The Forest in Fall: Acorns falling at the forest floor

As you walk through the Forest on a cool, quiet morning this September, you’ll hear the sounds of acorns raining down through the canopy before making one final thud at the Forest floor. That thud is music to both our ears, and the ears of many species of wildlife here in Black Rock Forest. But why are we so happy to hear acorns falling in the Forest you might ask? Oaks make up 70% of the trees in Black Rock Forest and produce millions of acorns which are not only the seeds of our future oak forest, but serve as a major food source for those that inhabit it. Oak trees flower in early spring, producing acorns in the fall, or the following fall depending on the species. In May of 2020 we experienced temperatures as low as 24o F, which turned oak flowers into ice crystals, decimating acorn production that fall. This void impacts a number of Forest wildlife species ranging from larger species like deer, bear, and turkeys, all the way down to squirrels, chipmunks, mice, and songbirds.

This fall we are observing a good chestnut oak acorn crop with many trees currently dropping most if not all of their acorns. The white oaks are producing acorns but in lesser quantities based on our observations. Unfortunately for the red oaks, they are not producing any acorns for the second year in a row, but we are optimistic about a bumper crop next year. While both chestnut and white oaks produce flowers and acorns each year, we typically see a bumper crop followed by smaller crops the following year. White and chestnut oak acorns are favored over red oak acorns by wildlife due to the fewer tannins found in these species. Many animals search for and indulge themselves on “sweet” high calorie foods such as acorns in preparation for winter.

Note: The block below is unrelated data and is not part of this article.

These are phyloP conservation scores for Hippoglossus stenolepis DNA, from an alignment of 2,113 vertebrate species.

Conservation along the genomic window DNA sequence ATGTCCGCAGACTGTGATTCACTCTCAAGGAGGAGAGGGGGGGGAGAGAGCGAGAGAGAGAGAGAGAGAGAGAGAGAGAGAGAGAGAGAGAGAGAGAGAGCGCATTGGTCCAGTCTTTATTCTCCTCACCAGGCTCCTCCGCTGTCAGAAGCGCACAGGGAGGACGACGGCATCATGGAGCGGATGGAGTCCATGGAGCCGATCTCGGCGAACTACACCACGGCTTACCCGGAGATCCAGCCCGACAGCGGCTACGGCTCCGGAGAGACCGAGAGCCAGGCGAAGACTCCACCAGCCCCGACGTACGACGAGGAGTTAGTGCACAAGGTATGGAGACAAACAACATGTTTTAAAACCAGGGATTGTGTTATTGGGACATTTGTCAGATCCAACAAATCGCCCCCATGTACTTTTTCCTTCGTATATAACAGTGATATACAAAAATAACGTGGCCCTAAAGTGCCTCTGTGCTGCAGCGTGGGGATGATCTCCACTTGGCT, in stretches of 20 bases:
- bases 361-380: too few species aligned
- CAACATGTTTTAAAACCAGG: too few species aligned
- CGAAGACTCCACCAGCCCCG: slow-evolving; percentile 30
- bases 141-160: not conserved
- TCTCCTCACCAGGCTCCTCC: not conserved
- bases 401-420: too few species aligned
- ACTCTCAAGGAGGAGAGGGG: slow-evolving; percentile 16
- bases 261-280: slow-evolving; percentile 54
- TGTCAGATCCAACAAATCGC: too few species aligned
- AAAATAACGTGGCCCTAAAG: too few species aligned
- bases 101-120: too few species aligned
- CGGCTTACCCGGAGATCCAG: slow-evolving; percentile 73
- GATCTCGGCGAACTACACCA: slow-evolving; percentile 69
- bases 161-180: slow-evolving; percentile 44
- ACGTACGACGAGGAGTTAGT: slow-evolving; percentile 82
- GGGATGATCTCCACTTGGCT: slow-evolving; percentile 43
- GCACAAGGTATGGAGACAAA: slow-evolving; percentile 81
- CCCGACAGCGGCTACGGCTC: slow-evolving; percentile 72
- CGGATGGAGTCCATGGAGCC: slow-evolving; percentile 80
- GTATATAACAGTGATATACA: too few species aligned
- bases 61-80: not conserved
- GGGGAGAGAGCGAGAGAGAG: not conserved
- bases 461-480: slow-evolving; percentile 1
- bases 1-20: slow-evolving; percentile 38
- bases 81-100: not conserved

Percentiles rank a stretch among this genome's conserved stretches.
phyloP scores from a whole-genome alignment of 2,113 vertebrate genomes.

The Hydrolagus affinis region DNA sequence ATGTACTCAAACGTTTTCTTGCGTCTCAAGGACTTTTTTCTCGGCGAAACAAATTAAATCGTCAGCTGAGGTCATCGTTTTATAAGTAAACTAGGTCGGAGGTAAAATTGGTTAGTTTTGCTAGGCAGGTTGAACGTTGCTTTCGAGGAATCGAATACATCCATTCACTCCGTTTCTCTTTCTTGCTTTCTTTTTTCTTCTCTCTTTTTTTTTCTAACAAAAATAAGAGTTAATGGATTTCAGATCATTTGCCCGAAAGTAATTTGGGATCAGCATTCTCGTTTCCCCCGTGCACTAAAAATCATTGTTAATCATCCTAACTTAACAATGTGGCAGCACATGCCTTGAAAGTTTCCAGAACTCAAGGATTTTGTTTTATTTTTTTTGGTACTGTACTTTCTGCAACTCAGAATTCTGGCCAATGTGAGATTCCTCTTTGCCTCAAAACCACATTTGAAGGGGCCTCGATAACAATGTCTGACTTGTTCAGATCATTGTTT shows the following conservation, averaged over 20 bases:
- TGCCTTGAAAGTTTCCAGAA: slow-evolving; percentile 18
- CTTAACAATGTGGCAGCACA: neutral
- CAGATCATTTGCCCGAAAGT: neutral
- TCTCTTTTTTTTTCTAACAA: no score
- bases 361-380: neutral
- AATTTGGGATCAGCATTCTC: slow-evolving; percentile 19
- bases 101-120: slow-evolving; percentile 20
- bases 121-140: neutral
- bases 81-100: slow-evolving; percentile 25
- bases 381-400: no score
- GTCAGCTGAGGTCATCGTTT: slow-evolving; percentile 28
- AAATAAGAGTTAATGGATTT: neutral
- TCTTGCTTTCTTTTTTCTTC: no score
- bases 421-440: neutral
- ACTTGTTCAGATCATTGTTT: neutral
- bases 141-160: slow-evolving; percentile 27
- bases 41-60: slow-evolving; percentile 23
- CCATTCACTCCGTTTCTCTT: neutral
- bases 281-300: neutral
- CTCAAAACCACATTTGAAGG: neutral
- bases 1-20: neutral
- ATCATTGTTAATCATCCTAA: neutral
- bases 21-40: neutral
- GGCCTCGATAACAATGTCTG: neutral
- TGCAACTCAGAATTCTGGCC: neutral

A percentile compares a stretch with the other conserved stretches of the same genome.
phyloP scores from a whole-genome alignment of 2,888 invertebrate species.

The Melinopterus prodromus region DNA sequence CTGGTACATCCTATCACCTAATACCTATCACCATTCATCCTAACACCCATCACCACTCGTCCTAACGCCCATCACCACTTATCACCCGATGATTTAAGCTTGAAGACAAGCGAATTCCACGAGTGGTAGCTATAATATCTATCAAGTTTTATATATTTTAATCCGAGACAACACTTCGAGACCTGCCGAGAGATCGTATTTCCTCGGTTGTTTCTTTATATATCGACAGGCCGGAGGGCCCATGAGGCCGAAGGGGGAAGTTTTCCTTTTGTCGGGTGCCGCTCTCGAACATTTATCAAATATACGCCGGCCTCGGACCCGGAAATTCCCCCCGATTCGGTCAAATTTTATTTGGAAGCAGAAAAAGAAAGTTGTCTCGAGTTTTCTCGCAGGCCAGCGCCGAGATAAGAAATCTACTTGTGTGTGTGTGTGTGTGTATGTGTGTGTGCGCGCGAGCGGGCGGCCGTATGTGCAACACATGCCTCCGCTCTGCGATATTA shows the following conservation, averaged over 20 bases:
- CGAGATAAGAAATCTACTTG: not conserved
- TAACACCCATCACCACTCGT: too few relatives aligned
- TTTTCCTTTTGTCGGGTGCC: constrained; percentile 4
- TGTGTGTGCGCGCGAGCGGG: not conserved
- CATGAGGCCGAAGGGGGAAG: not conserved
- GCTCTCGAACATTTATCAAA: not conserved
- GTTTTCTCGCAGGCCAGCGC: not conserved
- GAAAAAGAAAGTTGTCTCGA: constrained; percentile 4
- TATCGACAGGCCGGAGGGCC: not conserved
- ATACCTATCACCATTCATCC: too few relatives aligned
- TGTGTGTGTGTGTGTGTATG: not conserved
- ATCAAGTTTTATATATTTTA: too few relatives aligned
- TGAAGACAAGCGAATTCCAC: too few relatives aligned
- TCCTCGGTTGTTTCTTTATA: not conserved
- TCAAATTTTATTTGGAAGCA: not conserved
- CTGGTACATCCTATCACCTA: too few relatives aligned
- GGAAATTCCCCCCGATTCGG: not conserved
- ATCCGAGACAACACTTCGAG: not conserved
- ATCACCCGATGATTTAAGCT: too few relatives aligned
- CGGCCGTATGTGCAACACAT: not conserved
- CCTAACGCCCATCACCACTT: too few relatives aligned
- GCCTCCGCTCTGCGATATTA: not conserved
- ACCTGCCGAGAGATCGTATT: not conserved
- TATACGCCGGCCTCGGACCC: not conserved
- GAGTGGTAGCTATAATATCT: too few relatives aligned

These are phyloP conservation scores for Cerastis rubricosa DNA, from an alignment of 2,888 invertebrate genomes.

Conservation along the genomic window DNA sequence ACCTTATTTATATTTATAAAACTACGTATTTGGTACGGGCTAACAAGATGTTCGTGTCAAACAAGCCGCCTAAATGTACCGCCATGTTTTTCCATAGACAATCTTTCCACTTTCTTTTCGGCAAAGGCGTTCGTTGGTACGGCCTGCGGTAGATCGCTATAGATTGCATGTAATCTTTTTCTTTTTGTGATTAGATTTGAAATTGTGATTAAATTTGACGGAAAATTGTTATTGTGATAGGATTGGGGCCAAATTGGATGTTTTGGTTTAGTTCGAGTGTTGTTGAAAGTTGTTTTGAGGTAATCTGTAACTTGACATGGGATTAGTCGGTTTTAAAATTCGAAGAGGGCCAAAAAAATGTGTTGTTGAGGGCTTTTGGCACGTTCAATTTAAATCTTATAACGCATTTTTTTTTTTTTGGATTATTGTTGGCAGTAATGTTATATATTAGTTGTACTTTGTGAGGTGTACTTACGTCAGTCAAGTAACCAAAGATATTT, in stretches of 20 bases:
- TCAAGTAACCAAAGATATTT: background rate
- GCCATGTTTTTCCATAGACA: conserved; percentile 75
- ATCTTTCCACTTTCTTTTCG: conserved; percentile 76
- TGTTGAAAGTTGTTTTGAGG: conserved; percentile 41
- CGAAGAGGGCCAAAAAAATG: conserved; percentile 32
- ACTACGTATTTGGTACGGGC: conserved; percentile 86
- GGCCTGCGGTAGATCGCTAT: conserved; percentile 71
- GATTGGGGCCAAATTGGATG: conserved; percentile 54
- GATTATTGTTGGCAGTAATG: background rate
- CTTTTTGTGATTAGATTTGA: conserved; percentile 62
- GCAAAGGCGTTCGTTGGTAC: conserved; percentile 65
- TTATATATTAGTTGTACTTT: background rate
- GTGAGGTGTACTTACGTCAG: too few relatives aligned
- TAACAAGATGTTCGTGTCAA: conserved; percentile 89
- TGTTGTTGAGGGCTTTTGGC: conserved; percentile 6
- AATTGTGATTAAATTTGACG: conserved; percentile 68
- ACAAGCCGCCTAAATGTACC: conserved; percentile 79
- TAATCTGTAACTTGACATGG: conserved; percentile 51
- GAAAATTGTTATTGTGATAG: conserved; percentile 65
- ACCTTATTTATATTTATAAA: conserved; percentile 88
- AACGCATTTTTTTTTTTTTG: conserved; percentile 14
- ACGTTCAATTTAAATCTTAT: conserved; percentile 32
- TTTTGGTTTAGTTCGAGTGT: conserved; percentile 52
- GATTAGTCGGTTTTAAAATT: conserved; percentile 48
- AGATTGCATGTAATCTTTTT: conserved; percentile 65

These valuable seeds also serve as an important piece of curriculum for students. The acorn counting and collection process is a Forest tradition here that has been conducted for decades by Forest Manager emeritus John Brady, Forest volunteers, and many Consortium classes. Mr. Brady has created a method for selecting, observing, and collecting specific individual trees here in the Forest every fall which allows him to estimate the total acorn crop for all of Black Rock Forest.   Each fall students visit the Forest to assist in this effort by collecting, counting, and weighing acorns. This data allows students to then make inferences about how the acorn crop can influence animal populations and other Forest dynamics. This activity provides students with hands-on in the field experiences that teach a variety of topics including tree species identification, flowers, fruits, food chains, and even basic mathematics used to estimate production. Activities like this create inspiration for the next generation of future scientists and naturalists in a world filled with technology.

These efforts allow BRF to gather data on the estimated acorn production for the year, allowing us to make more accurate predictions about the health of our ecosystem as we enter the winter months. Please be on the lookout for the official Black Rock Forest 2021 Acorn Report in early October after our collections and calculations are complete!